that of course varies wildly and we would predict without impugning motive we say where Republicans are more strong in the state legislature where they had the governorship etc we should see this legislation proposed and passed okay that’s explanations from political science then we took the left seriously and we tested there are explanations about voter behavior and more importantly voter suppression what we looked there we tested a change in minority vote as well as change and class bias in turnout said differently from 2004 to 2008 minorities turned out more at the polls so what we did is we looked at those differences in all the states and we predicted that where African Americans started to turn out more between 2004 and 2008 obviously 2008 being Barack Obama we would expect to see this legislation similarly with class bias it has never been the case that low-income and high-income people vote at the same rate in the United States indeed socioeconomic status is the single best predictor of whether or not one votes but in those states where the gap started to close between 2004 and 2008 of the Democrats are right we should see this legislation okay we also tested just basic percentage of African Americans in the state and the percentage of non-citizens to take sirak to operationalize what the left was arguing then what we did we did the exact same thing for the right and the most important variable here is Lorraine minut who’s at NYU she’s a political scientist at NYU she has gone through or I don’t know I’m guessing her and her research assistants but has gone through and literally documented every reported case of fraud and the mm oh I don’t know that I think was 2004 but what she does is she goes and looks at everything and it didn’t have to be borne out or proven true but she finds every single claim of electoral fraud so we simply tested that we said in those states where there are more reports of electoral fraud if the right is correct those are the states that should be proposing and passing this okay so for our purpose and there’s some other variables and things like that but what I want listeners to understand is that in these models we looked at proposal and we looked at passing and we test all these explanations to see which rise to the top to see what’s driving this so findings what drives proposal of legislation five things states with a larger percentage of African Americans were more likely to propose this legislation second higher minority turnout and increases and minority turnout more likely to propose this legislation a third we’re lower income voter turn a turnout increased between 2004 and 2008 where there was a higher fourth a higher percentage of non-citizens and unsurprisingly it was less likely to pass when voter IDs were already in place okay that’s why we step back include conclude from the evidence that proposal is driven by racial anti-immigrant and classist considerations I’ll say that again that proposal is driven by racial anti-immigrant and classist considerations we then turned to passing this legislation same kind of test and here five factors come forward restrictive voter access legislation is more likely to get passed when Republicans controlled the governorship and both chambers right because they could pass it second when the forecasters viewed the state as a potential swing state and 2012 and Republicans were in control more likely to pass restrictive voter access legislation third where there is a larger percentage of african-american residents but and this is sort of this is very this is a telling finding larger proportion of african-american residents but a surge and minority turnout decreased the likelihood of passage so we call this the backlash of the mobilized right when African Americans really had a big surge state legislators feared that that mobilized group could potentially vote them out fourth it’s more likely to pass where whites where white voter turnout is considerably higher than black voter turnout and interestingly though it was not it was did not have a major impact we also find that there was a lot where there was a large number of allegations of voter fraud in the 2004 election this was more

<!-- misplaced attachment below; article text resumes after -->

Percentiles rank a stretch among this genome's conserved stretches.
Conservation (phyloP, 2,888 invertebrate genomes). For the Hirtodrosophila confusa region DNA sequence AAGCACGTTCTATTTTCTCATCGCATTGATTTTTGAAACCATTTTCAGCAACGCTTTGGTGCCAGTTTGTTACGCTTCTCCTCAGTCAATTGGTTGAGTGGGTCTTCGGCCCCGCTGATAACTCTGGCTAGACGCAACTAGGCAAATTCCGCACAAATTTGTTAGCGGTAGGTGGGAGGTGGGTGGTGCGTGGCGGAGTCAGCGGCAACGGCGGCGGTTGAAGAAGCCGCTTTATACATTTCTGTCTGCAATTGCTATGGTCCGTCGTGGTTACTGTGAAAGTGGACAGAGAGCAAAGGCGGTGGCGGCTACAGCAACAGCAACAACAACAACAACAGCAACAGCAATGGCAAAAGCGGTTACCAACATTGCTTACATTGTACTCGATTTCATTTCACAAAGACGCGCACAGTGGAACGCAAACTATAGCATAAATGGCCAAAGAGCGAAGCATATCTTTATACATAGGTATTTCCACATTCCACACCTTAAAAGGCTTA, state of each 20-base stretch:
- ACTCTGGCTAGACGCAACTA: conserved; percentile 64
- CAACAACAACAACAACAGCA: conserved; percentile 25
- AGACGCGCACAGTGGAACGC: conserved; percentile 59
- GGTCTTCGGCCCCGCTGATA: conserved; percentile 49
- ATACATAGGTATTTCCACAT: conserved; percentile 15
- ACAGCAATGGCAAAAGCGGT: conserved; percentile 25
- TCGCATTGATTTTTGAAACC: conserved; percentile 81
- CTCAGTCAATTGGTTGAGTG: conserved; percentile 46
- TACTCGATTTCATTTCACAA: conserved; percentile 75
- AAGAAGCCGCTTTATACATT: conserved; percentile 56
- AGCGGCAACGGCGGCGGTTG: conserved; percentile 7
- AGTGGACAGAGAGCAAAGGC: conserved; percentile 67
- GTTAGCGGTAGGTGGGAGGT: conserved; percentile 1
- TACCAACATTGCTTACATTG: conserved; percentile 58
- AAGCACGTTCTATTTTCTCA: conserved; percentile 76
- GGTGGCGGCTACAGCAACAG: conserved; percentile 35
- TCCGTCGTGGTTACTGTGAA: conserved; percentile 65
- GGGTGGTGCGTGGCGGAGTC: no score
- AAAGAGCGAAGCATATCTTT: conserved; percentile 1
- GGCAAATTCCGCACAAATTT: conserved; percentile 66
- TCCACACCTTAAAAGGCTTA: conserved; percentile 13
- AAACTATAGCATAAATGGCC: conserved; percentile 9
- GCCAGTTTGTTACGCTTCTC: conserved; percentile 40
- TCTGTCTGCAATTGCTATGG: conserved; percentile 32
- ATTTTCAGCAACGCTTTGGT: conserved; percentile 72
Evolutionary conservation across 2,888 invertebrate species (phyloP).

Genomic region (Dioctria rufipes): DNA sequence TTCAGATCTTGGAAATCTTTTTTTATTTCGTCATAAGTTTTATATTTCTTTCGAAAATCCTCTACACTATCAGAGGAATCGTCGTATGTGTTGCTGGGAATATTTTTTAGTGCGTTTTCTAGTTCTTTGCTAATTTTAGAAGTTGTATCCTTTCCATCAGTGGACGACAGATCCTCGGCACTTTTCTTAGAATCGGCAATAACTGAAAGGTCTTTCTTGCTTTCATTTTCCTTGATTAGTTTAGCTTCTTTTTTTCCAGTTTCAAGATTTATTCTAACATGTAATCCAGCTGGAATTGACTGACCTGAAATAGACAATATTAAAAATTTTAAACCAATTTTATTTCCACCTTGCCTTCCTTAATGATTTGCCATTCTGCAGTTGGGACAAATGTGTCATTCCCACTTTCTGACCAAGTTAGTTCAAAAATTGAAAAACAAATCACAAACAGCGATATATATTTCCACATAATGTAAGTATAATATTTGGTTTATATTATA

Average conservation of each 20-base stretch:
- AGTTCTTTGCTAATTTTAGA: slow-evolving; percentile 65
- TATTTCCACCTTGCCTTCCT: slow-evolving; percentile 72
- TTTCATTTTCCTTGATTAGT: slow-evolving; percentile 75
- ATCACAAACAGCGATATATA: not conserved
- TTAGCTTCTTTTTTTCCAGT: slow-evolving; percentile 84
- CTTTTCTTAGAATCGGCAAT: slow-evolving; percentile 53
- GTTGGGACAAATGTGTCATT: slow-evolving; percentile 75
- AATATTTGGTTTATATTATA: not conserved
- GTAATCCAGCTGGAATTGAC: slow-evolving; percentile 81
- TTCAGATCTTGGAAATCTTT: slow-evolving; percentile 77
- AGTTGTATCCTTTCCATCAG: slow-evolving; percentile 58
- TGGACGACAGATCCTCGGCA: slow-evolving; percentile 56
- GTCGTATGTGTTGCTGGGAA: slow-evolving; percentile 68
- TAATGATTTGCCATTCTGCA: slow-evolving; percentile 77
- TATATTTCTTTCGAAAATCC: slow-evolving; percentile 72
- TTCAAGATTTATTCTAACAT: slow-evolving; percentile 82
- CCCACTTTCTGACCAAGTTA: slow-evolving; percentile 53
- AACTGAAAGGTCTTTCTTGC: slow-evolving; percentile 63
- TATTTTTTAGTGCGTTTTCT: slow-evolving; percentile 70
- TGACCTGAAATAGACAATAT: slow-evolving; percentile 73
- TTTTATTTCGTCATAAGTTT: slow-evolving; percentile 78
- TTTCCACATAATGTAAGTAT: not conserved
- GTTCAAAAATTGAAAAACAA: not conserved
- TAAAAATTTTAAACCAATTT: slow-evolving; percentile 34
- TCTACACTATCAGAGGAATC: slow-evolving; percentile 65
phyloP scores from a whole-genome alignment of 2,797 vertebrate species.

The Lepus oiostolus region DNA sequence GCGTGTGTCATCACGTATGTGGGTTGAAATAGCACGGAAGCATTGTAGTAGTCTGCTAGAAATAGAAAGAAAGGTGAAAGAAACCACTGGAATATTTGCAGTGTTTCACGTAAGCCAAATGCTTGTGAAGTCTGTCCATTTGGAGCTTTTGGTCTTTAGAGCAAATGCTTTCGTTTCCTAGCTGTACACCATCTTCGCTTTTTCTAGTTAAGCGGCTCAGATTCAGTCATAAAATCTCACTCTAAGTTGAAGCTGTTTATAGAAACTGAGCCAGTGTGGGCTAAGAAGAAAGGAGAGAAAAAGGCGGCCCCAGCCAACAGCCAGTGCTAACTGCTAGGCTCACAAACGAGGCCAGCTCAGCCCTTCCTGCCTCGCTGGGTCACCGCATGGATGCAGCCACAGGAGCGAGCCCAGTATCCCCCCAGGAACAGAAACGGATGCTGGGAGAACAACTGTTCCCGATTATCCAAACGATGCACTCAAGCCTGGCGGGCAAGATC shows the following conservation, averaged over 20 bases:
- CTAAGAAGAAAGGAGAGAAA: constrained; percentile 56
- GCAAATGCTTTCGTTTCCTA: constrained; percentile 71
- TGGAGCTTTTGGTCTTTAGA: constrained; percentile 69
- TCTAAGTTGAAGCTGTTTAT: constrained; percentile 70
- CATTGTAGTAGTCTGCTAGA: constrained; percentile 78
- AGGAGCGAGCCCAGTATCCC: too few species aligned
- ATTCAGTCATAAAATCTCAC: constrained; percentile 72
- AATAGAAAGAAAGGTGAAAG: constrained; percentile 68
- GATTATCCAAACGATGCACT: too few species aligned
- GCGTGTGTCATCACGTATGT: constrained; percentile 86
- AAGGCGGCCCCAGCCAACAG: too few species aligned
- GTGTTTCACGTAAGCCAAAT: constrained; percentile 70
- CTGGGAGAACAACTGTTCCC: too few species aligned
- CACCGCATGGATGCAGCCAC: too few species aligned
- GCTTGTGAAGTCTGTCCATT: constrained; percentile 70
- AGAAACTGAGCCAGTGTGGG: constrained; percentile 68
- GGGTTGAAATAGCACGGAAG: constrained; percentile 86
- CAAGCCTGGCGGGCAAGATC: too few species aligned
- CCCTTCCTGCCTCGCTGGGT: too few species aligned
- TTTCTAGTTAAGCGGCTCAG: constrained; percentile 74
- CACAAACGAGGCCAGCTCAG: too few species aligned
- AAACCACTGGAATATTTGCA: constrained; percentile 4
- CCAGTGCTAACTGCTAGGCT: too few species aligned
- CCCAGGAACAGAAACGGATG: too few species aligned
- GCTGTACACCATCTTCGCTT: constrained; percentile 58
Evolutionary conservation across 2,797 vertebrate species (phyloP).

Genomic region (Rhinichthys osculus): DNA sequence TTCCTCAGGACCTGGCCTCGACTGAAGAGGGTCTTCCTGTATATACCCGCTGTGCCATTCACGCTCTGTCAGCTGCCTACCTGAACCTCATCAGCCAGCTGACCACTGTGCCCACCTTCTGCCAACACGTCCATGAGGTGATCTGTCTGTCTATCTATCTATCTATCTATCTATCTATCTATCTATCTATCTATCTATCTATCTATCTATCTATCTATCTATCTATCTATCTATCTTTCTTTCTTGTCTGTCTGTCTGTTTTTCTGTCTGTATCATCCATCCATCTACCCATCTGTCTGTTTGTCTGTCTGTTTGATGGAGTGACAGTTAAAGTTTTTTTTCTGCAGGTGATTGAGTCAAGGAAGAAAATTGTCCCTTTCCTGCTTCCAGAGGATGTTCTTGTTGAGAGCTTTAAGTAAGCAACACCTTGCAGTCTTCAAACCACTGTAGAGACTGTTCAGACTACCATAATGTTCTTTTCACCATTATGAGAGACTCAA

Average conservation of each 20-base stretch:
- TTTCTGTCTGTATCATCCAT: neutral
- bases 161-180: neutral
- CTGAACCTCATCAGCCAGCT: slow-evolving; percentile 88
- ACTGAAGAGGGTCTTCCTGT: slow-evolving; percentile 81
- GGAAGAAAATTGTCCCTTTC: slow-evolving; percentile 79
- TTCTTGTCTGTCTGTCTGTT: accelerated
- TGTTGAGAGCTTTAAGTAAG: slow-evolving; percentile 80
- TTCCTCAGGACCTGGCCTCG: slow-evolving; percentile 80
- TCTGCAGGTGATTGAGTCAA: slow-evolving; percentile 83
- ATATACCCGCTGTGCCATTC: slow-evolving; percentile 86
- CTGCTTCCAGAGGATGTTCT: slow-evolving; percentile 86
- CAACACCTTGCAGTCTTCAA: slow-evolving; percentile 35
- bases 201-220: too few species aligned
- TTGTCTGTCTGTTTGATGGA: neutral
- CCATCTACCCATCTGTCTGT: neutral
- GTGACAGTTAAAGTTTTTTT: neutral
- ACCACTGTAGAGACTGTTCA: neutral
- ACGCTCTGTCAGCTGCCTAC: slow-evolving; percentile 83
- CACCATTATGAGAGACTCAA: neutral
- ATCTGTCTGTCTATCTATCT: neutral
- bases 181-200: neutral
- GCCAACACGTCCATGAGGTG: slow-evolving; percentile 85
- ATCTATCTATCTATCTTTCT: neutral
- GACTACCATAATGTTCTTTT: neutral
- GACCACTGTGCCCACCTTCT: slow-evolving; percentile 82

likely to pass now of all those variables that had the least weight but as a social scientists we report the data okay so when we step back from this we say listen the driving forces for this legislation are not up for debate we ran the models you know that this is peer-reviewed nobody said the variables missing right rather we ran the models and it is a story of race class and partisan demobilization that is what is going on that is what is the driving forces for proposal and passage I can’t speak to motive but I can tell you what forces are driving states to propose this legislation and pass it I think it’s incredibly important as especially in a forum like this one where we deal with evidence and we want to have true discussion to not see this ground right everyone this is a famous quote but everyone is entitled to their own opinions but they’re not entitled to their own facts and the research here undoubtedly suggests that the voter ID and it’s cousin legends sation combating it is justified based on issues of racial and class equity at the ballot box okay so that is major those are the major findings from this line of research and many folks would stop there and I think that’s a mistake okay I’d like to connect some other policy dots here before I turn to a little bit of good news before we really open it up to the discussion there is a this policy I call it added in policy this policy acts restrictive voter access legislation and a larger Nexus and that Nexus includes what I already talked about the Supreme Court and the Voting Rights Act having preclearance pretty much eviscerated all this legislation passed that I just talked about before that Court decision right and that the court has now made it easier and localities that have shown racial bias before to pass this so that’s a part of this policy suite second the decisions on political voice by the Supreme Court everybody knows about Citizens United fewer people know about mccutchins that took off the penalty you can now give as much money there’s no aggregate cap and the amount of money you can give all these things equate money with political voice right restrictive voters access legislation is class-based it is race-based and on top of that those who are quite affluent can give unlimited amounts in political campaigns so on that those at the very top have had their voice enlarged at the very same time those at the bottom lower income individuals people of color have have are more apt to live in states where their access their voice has been limited by this legislation adding to that gerrymandering all this operates on top of evidence and political science that shows in many states how racialized the practice of gerrymandering congressional districts is additive policy suite as well one in eight african-american men in the United States can’t vote because of felony disenfranchisement okay so those individuals were not even talking about right now the work they’re taken off the table Beth la Weaver who is a political scientist at Yale her research shows that even if you’re not that individual male who can’t vote because the felony disenfranchisement but this affects communities this affects families that say well if you know my husband my partner my brother whatever if he can’t vote why would I want to either right it has a demoralizing effect right so that’s just the straight-up right to vote okay then we move since 1996 we’ve seen incredibly punitive changes in social welfare policy Joe sauce who’s a political scientist at the University of Minnesota has found those who claim welfare compared to like other similarly poor have lower efficacy after claiming welfare they’re less likely to vote the single best predictor is my research with Joe and some others of whether states chose to get really tougher on welfare percentage of african-americans in the state okay so the first the right to vote with felony disenfranchisement second the efficacy to vote with social welfare policy and now the third part if you’ve if you’ve gotten over those hurdles were adding restrictive voter access legislation to you so this is a policy suite that’s operating together